In the early part of the aughts, studios started to remake Wes Craven’s films. To a certain extent, this was, I believe, an attempt to give Craven more financial benefit from his work. He was tangentially involved in these films as a producer, they were all written and directed by different people.
The Hills Have Eyes was probably a good place to start. It is a film known mainly to fans of Wes Craven and horror. However, a lot of people in the mainstream are likely to have simply heard the name.
Bringing in Alexandre Aja to write and direct. He had made a real impression with 2003’s High Tension, and honestly, was probably a strong choice. High Tension was part of the French Extreme trend in horror where stories could be messy and plot twists do not make sense. Here, the extreme violence of his work really is at home.
The core story is there. A family is on vacation in their RV. They go on a detour to shorten their drive time and the car appears to break down. They discover there are other people hiding in the hills and those people attack them and kidnap their baby. And then the family must fight back.
The original film is about a family from civilization versus the feral family. The film plays up the family divisions, with Big Bob’s tough Republican versus Doug’s “weak Democrat” played up big time. In fact a lot of the film is devoted to Doug becoming a violent badass. This is not an exaggeration. Doug goes from a guy barely able to think of using a gun to hand to hand violent killer. The film is pretty good at manipulating the viewer, because Doug is trying to save his baby.
The remake’s biggest alteration is that the feral family are ravaged by radiation. They are basically mutant monsters. Visually, this is really effective, though it loses something to make the Jupiter family outright inhuman monsters.
This is a decent remake and I think gorehounds will find it enjoyable.
Back in 2006, Adam Green made a splash within the horror genre with a throwback to 80’s slasher films called Hatchet. The story of a group of folks on a Louisiana swamp tour who run afoul of the local legend Victor Crawley.
The legend went that the poor young deformed Victor lived with his father. One night a group of kids tried to scare Victor, only to set the house on fire. While trying to save Victor, his father accidentally kills him with an axe. Years later, after a series of deaths, that part of the swamp was declared unfit to visit. The tour group discover that Victor is more than a legend…he is an “unkillable” murder machine.
The first hatchet got a positive enough response for Green to make two sequels, which garnered a cult fanbase. And really, it is a fun franchise. The violence is far to ridiculous to be judged seriously. Green filled the films with horror royalty like Robert Englund and Tony Todd. The films relied on traditional practical effects and buckets of blood. Like, an absurd amount. Green always approached the films with a sense of humor. And using the most famous Jason, Kane Hodder, he managed to create a pretty memorable bad guy. The first film also had a really memorable teaser trailer:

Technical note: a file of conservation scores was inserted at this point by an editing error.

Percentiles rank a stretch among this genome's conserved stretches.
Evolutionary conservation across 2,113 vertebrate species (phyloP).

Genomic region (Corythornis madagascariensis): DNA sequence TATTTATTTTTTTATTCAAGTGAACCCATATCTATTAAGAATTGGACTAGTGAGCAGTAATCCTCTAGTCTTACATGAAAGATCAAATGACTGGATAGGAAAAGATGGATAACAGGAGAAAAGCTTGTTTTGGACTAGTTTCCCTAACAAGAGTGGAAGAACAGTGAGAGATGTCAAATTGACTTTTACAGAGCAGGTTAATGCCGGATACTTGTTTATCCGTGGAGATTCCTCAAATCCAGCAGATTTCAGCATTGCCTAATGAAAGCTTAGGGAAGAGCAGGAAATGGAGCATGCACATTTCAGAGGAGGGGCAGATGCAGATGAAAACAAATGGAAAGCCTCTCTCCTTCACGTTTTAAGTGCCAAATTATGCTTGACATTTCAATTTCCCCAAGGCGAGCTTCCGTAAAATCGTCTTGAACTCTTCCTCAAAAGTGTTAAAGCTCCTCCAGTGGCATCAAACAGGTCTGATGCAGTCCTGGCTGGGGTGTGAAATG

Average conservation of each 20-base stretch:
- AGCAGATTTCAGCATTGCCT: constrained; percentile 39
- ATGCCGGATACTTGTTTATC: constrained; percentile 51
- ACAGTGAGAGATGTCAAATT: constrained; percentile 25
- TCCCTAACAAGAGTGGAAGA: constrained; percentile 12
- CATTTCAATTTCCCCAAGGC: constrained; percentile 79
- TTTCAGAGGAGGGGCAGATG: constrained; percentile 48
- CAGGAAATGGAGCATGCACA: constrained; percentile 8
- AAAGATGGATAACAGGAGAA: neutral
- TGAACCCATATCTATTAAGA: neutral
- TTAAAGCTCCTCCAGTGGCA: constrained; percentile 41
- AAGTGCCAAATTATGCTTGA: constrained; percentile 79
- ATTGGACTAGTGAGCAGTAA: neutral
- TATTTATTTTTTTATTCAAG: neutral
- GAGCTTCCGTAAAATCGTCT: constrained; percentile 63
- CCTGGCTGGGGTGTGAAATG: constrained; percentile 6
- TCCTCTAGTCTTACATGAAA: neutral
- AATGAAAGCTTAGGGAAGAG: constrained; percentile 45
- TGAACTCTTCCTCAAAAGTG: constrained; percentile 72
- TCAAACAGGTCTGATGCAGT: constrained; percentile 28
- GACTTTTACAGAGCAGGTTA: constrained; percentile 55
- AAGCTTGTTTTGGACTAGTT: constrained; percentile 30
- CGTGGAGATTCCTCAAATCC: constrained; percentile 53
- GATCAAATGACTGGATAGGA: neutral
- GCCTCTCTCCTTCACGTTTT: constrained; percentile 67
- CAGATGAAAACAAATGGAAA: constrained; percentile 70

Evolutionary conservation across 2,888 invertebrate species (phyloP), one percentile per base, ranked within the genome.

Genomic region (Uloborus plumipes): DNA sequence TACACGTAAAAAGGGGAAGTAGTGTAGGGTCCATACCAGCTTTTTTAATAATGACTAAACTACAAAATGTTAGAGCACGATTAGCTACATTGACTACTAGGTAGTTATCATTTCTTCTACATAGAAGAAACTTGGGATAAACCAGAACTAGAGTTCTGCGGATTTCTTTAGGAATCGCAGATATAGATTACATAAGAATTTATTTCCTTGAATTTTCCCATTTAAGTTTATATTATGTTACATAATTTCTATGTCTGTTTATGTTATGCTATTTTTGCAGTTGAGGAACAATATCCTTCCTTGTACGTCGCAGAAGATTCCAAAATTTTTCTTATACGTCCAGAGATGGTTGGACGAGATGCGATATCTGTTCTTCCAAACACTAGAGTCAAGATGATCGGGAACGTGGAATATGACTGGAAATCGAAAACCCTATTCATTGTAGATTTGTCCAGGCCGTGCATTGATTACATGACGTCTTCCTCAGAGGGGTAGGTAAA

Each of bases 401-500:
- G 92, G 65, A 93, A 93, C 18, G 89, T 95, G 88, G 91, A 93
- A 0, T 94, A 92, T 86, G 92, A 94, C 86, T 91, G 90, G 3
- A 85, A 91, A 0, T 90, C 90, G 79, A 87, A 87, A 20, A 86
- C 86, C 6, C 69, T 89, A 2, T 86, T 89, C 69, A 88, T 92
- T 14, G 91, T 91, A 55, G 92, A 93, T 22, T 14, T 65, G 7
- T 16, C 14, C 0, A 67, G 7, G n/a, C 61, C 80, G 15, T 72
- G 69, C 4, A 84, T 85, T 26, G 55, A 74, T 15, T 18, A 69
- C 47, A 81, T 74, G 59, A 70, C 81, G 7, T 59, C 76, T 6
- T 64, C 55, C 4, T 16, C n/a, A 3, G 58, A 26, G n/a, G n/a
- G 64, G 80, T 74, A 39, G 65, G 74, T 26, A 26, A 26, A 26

Green ended the franchise with Hatchet 3 in 2013. And Victor Crawley was laid to rest. Late last year, fans were invited to an anniversary showing of Hatchet. Except, when Adam Green stepped before the audience, he informed them that instead, they were about to watch a brand new fourth film in the franchise, simply titled Victor Crawley.
The film has a bit of a shaky start with a brief flashback of a couple who meet a terrible fate. The film picks up with Andrew (Parry Shen), the lone survivor of the third film who has written a book about his experience with Crawley. Chloe, an aspiring horror director is hoping to get Andrew to join her and her film crew (well, her boyfriend and friend) in making a film about his meeting with Crawley. Meanwhile, he is talked into joining a television crew for an interview in the old Crawley stomping grounds.
Chloe and her friends are trying to figure out the voodoo incantation that made Crawley into the terrible monster he became by looking it up on YouTube. When they are distracted by the sound of a plane crash, they forget the phone and the incantation plays over and over. As to be expected, the survivors of the crash and the filmmakers must try and survive the night with Crawley.
Green tries something a bit different hear. In prior films, the characters roam the swamp, this time around they stay inside the wrecked plane most of the film as Victor tries to draw them out to creatively murder them.
Like the previous films, this one relies on outrageous practical effect gags and copious amounts of fake blood splashed everywhere. The humor of the films is still there, with Parry Shen (who has appeared in all four films as three different characters), Laura Ortiz and Dave Sheridan are all quite entertaining and Sleepaway Camp’s Felissa Rose provides some good laughs as Andrew’s brash and loud agent. And Kane Hodder returns to play Victor Crawley once more, giving the series a pleasant consistency with it’s villain.
Victor Crawley is not reinventing slashers, but it is a pretty fun ride with a sense of humor about itself.
The Blu-Ray contains a couple commentaries and a behind the scenes featurette. There is also a nice little interview with Green where he opens up about why he returned to a franchise he thought he was done with. Green talks about a serious bout of depression (brought on by the death of a close friend, his marriage ending and his TV being canceled when the network was shut down by a merger) and how George Romero helped point the way out of his spiral.
If you like the Hatchet franchise, I doubt you will be disappointed by Victor Crowley. And if you are a fan of over the top 80’s slashers, you should check out the film (if you are not already familiar with the franchise).